Artificial Intelligence, also known as AI, is advancing the way government agencies operate and deliver services and forward-thinking agencies, ready to seize the opportunities afforded by it, are ramping up their spending on the technology.
According to a recent Accenture survey of 300 government IT leaders from across Europe, 86 percent of respondents said they intend to increase or significantly increase AI spending in the coming year, while 90 percent expect a “medium to high” return on their AI investments.
AI is unlike any other recent technological development, it is truly transformational. However, it is also complex to deploy and requires having solid foundations in place to ensure proper governance and successful delivery. To overcome these challenges, governments must change their operating models and become more agile organisations that can cater to highly disruptive technologies like AI.
Leadership is a critical component of AI implementation. Most survey respondents (81 percent) cited a medium to very high risk of AI deployments being duplicated within their organisation, or within lower levels of government, due to a lack of internal collaboration.
Without proper leadership oversight, AI deployment efforts will, at best, be duplicated and at worst fail. Only with a new model of management and an agreed organisation-wide approach to deployments, undertaken in collaboration with an entire ecosystem of stakeholders, can success be guaranteed.
Government leading the way
Despite the support and enthusiasm for AI expressed by survey respondents, many organisations are experiencing systemic challenges to delivering successful projects. More than two-thirds (71 percent) cited difficulties in procuring the right AI building blocks - notably data integrity and processing capabilities; and more than three-quarters (81 percent) said they experienced challenges when integrating AI technologies into their back-office operations.
To achieve success, government agencies must overcome the challenges posed by outdated legacy IT systems and take steps to ensure data integrity and enhanced security standards for new AI applications.
To build the foundations needed to maximise AI’s potential, government agencies must also increase both the scale and number of AI deployments. While most survey respondents (83 percent) reported a strong ability to scale AI deployments and were positive about the return-on-investment being achieved.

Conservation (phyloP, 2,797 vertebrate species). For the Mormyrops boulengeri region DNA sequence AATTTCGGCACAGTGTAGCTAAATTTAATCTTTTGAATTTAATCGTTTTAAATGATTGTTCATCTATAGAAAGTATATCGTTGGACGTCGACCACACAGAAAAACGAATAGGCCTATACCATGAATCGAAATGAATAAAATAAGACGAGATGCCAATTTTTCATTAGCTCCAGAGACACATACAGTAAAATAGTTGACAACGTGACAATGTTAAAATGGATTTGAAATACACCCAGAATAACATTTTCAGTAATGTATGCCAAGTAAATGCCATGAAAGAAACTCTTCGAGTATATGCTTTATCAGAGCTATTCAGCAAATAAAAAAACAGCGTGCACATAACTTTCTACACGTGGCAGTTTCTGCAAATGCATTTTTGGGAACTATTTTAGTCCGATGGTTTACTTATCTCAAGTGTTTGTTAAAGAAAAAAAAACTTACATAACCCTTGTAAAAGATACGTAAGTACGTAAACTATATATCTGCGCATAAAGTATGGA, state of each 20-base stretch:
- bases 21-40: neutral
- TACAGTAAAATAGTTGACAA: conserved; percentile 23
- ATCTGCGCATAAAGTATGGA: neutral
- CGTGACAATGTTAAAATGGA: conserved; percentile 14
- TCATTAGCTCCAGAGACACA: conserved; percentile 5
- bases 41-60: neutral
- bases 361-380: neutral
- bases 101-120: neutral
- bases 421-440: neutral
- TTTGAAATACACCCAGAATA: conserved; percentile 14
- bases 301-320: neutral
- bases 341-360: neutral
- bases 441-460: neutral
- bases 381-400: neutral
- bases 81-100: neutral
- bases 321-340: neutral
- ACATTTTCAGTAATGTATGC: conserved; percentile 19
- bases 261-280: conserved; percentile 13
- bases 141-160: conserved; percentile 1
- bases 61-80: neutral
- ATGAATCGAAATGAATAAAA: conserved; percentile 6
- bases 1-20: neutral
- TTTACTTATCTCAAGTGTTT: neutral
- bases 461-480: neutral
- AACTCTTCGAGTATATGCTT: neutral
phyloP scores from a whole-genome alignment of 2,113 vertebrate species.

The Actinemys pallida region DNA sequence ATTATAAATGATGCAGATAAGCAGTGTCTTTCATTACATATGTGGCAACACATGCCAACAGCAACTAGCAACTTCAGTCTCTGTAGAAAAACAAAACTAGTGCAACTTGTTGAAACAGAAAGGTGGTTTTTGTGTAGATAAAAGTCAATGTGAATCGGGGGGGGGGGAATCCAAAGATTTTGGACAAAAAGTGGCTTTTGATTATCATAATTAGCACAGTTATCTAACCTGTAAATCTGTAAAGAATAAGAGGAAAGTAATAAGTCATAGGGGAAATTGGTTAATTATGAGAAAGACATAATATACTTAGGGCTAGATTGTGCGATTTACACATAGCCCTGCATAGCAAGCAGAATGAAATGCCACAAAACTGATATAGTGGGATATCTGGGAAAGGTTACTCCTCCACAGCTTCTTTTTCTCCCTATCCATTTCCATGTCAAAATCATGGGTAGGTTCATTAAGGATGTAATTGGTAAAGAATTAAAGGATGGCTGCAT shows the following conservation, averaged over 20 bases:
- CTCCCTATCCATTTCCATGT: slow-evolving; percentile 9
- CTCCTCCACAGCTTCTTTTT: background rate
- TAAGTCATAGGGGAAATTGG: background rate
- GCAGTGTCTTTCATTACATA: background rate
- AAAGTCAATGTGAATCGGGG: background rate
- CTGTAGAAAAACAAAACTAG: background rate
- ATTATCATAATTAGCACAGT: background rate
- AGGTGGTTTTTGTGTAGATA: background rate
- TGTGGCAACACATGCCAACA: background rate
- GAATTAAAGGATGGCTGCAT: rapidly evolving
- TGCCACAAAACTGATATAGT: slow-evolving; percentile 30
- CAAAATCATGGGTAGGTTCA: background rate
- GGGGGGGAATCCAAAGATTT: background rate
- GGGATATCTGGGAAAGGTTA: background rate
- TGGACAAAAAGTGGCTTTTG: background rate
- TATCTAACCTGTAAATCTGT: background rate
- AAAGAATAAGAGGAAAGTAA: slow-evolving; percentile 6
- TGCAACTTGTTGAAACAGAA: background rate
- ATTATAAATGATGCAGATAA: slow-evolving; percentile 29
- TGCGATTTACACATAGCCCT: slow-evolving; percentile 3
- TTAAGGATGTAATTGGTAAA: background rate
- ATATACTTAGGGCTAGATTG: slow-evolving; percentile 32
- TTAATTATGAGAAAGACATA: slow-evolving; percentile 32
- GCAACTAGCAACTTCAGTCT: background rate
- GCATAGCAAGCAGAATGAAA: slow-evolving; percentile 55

Many (63 percent) reported completing between just five and 10 AI-related projects over the last year and believe that between 100-200 use-cases would be required to achieve real impact. The low-number of use cases demonstrates a significant gap between current and desired states for end-to-end AI supported services within government agencies.
Additionally, almost one-third (31 percent) of survey respondents said their organisation is lacking the necessary talent and skills to scale their AI investments. To overcome skills shortages, agencies must manage and invest in workforce training and skills development to ensure AI projects are a success and create new roles for employees and opportunities to work alongside AI technologies.
Our survey found that customer service and fraud & risk management were the two operational areas favoured most for AI deployments, cited by 25 percent and 23 percent of respondents. This indicates a demand from government agencies for AI technologies and services that enhance customer experience, reduce fraud and improve risk management. This service demand can be seized upon by private-sector companies that have R&D budgets and can innovate solutions to better manage customer service and risk management.
The private sector has a significant role to play as the leaders and integrators of responsible AI innovation by complementing government efforts to set standards (including security standards) and by leading the way on self-regulation. Just as governments must reassure and demonstrate to ecosystem stakeholders that AI is being scaled responsibly, companies must do the same.
Civil society support
History has proven that public and private sector organisations who collaborate with a wide eco-system of partners, including universities and non-profit institutions, can together advance public-spirited goals, such as assisting the disadvantaged and delivering enhanced social services.
In that spirit, academics must make efforts to broaden their efforts to decode and analyse AI related algorithms, to detect and eliminate harmful biases and to make AI explainable to citizens. Other stakeholders, such non-profit organisations, can study the use-cases of AI to expose misuses and raise awareness of the unintended negative effects of AI on citizens and communities. Community organisations can also commit to increasing their knowledge of AI technologies by advocating for enhanced government regulation and highlighting any perceived abuses of the technology.
Civil society can also play a role in facilitating interactions among ecosystem stakeholders. Citizens, community groups and NGO’s have an opportunity to raise awareness of the many ways that AI-powered technologies can make life better for them be it through enhanced healthcare related technologies or the more personalised delivery of government services to them.
Toward Responsible AI
As AI spending accelerates, ecosystem partners must address these challenges and build the foundations needed to maximise AI’s potential and ensure its deployed responsibly and successfully. Doing so requires a new model of management and an agreed approach to AI deployments, undertaken in collaboration with an entire ecosystem of stakeholders. Each stakeholder in the GovTech ecosystem has a part to play by collaborating to make the technology-enabled future both responsible and prosperous.
This article is sponsored by Accenture